The Classical Dutch – A Brilliancy ! !

by National Life Master Loal Davis

The_dutch_windmill_by_Torsten_HufskyThe Dutch Windmill          by          Torsten Hufsky


helmsHermann Helms


Once upon a time (New York 1915) Stephen Smith was slain by the Swashbuckling Hermann Helms in an historic encounter that is/was really one for the books.  Helms played the Black side of a Dutch in the following:

1. d4 f5 2. Nf3 Nf6 3. c4 e6 4. Nc3 b6

(4… Bb4 {is probably stronger and can be reached by a transposition from the Nimzo-Indian Defense.})

5. e3 Bb7 6. Bd3 Bd6

{This certainly is a good-looking developing move, but again} (6… Bb4 { keeps a firm grip on the light squares in the center – plus the possibility of inflicting a structural wound in White’s Pawns.})

7. a3 a5

{This was most likely played to slow White down from the idea of playing b4 and c5 – pushing the dark Bishop off of it’s diagonal pointing towards the future home of White’s King.}

8. O-O O-O 9. Qc2 Nc6 10. e4

{Reasonable looking, but a slight slip nevertheless.}

fxe4 11. Nxe4 Nxe4 12. Bxe4 Nxd4


13. Bxh7+

{So – White chips away at black’s King by capturing an ‘h’ Pawn – Black won a central Pawn; generally valued greater – as long as Black can keep the grips on his less-than-perfect King position.} ({Black’s idea is} 13. Nxd4 Bxh2+ 14. Kxh2 Qh4+ 15. Kg1 Bxe4)

13… Kh8 14. Nxd4 Qh4 15. g3



{Black is better} ({but he misses} 15… Bxg3 16. fxg3 Qxd4+ 17. Rf2 Rxf2 18. Qxf2 Qd1+ 19. Qf1 Qxf1+ 20. Kxf1 Kxh7)

16. Bd3 Rf3

{Into the hole.}

17. Be3 Qe5

{Weaker than} (17… Rxe3 18. fxe3 Qxe3+ 19. Rf2 Bc5) ({But} 17… Qg4 {appears best of all as the Queen settles in on h3 earlier than in the game – and as you’ll see the Be2 move by White after this is not really a threat.})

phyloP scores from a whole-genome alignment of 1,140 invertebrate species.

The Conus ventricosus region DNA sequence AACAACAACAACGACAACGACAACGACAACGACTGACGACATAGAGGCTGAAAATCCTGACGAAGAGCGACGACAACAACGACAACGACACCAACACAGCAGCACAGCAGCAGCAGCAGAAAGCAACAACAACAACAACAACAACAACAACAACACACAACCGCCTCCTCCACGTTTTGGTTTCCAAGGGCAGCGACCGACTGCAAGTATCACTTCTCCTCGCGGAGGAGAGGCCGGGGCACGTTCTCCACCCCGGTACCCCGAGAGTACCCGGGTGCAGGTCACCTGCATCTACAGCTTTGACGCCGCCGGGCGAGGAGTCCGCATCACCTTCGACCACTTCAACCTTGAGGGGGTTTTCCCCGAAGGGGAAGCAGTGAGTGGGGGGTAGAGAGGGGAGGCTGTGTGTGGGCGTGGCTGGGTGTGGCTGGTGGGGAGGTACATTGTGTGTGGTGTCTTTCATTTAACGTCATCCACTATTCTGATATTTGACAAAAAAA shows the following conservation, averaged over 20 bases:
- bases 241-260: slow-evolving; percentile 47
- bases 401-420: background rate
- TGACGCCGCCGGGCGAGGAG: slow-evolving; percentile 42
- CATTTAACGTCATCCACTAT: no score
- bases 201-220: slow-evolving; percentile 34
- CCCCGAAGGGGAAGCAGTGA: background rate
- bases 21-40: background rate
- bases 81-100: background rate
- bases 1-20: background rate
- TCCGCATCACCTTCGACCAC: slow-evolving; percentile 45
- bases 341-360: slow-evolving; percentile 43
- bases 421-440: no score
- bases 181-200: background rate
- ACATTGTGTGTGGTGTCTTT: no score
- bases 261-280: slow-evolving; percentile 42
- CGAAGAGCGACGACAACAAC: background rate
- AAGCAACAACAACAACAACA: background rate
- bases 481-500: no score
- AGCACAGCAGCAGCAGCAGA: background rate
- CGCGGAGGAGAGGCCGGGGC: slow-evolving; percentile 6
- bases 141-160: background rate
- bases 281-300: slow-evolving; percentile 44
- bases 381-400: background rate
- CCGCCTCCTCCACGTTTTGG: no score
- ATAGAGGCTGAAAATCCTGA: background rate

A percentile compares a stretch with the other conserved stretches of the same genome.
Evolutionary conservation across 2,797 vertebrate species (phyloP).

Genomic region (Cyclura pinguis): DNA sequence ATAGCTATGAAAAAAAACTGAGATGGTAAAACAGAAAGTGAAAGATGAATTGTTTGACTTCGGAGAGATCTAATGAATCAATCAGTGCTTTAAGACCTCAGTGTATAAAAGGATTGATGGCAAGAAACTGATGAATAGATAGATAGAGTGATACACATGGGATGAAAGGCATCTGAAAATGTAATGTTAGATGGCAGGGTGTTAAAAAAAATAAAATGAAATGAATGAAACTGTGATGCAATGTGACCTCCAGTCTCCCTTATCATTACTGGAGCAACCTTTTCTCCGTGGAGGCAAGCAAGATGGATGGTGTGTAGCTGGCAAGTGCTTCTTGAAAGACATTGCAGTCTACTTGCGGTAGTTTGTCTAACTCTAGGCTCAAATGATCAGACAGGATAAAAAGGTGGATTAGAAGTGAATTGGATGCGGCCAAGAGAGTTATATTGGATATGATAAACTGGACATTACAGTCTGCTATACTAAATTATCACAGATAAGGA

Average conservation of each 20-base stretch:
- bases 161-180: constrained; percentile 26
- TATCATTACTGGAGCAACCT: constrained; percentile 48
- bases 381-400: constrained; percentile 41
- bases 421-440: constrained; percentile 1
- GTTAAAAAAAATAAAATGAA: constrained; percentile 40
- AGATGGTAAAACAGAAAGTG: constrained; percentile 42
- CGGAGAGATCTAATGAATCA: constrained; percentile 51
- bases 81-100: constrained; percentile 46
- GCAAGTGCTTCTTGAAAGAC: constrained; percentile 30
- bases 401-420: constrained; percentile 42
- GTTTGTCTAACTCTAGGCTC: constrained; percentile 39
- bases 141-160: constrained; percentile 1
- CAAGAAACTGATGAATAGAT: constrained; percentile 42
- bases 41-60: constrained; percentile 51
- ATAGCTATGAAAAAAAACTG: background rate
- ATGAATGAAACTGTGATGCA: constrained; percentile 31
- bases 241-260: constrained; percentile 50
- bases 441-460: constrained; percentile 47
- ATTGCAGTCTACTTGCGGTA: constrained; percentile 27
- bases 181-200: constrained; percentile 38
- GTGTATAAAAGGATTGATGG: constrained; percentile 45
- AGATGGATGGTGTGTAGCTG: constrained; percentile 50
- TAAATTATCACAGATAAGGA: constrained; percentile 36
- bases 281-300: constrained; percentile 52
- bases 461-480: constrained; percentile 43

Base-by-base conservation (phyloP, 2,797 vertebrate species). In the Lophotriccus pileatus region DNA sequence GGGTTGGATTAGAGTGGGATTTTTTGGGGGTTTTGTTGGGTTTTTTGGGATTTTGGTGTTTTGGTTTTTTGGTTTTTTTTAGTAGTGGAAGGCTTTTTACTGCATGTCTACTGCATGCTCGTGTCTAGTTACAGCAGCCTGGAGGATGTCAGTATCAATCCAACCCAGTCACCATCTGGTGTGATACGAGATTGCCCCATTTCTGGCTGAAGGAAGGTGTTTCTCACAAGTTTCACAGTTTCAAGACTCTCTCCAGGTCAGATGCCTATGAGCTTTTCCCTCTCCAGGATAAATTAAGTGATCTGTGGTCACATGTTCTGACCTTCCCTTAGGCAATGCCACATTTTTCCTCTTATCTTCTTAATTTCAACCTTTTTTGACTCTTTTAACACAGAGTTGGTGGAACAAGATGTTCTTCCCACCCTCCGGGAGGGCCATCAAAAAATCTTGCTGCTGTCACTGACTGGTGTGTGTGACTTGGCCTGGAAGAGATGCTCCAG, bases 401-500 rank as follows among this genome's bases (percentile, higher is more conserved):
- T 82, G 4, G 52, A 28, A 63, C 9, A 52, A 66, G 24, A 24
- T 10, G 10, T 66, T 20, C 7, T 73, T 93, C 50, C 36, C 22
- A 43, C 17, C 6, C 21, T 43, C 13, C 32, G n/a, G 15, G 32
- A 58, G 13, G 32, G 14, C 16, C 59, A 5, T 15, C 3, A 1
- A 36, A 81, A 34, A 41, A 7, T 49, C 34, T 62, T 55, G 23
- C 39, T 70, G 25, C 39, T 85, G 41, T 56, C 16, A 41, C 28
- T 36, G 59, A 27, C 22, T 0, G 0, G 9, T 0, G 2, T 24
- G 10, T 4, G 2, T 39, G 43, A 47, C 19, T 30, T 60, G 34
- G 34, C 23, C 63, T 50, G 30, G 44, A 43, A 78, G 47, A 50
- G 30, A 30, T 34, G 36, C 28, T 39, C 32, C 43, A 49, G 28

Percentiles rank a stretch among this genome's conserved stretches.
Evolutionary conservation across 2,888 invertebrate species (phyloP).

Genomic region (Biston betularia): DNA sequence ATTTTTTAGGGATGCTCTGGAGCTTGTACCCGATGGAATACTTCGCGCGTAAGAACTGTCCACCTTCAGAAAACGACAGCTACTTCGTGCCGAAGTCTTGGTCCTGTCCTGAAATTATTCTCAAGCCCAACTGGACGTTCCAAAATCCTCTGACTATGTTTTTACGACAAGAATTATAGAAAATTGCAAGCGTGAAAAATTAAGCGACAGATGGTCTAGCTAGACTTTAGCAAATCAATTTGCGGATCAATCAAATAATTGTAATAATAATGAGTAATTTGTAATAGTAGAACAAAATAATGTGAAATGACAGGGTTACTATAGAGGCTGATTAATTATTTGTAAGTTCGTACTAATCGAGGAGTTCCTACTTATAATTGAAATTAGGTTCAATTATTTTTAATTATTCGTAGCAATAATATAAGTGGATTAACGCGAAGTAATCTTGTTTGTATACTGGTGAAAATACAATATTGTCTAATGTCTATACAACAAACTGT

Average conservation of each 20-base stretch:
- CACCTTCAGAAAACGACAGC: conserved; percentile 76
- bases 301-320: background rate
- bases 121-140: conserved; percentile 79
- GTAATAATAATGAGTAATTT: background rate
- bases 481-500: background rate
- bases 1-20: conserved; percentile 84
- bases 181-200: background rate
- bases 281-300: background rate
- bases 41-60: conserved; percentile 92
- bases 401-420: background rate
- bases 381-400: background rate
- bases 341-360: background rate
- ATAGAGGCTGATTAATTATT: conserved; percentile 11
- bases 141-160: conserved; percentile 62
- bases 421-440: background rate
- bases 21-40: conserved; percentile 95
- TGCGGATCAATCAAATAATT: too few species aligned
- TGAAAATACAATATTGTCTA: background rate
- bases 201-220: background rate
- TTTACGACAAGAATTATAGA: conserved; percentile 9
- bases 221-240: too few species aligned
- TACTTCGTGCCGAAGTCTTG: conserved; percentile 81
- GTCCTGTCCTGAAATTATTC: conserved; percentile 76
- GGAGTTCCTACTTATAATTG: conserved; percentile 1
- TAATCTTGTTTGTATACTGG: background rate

18. Rae1 Raf8 19. Bxb6

{Greed that blows up in his face.} ({Better is} 19. Bf4 {although Black is still on top.})

19… Qh5

{Questionable.} ({The better} 19… Qg5 20. Be4 Bxe4 21. Rxe4 cxb6 22. Rh4+ Kg8 23. Qh7+ Kf7 24. Rd4 Qe5 {although lengthy – and maybe a bit scary – would put Black into a winning game. In this line White’s Rook on h4 would mean much more with Black’s Queen on h5.})

20. Be3


 {A major slip.} ({It appears} 20. Be4 Bxe4 21. Rxe4 Qf5 {should be played.})

20… Qh3

{Good – but not as direct as} (20… Bxg3 21. fxg3 Rxg3+ {and related lines is Mate all over the place; take a look.})

21. Be4 R8f5 22. Bxf5

board4Black (Helms) To Play

 {But what is Black to play now?} ({As you can see taking the Rook on f3 was not so good} 22. Bxf3 Bxf3 {as it is simply replace by a Bishop and it’s Lights Out for White.}) ({Also} 22. Bxb7 Rh5 {is Curtains.   Again – What does Black do?})


22… Qg2+

{Wow ! ! ! & Ouch ! !}

23. Kxg2 Rxg3#

{Despite the slips – this is beautiful game.}



Click on the Diagram below to step through the Annotated Game (Notes Above).

Smith, Stephen vs. Helms, Hermann,  New York,  1915.??.??,  Round ?


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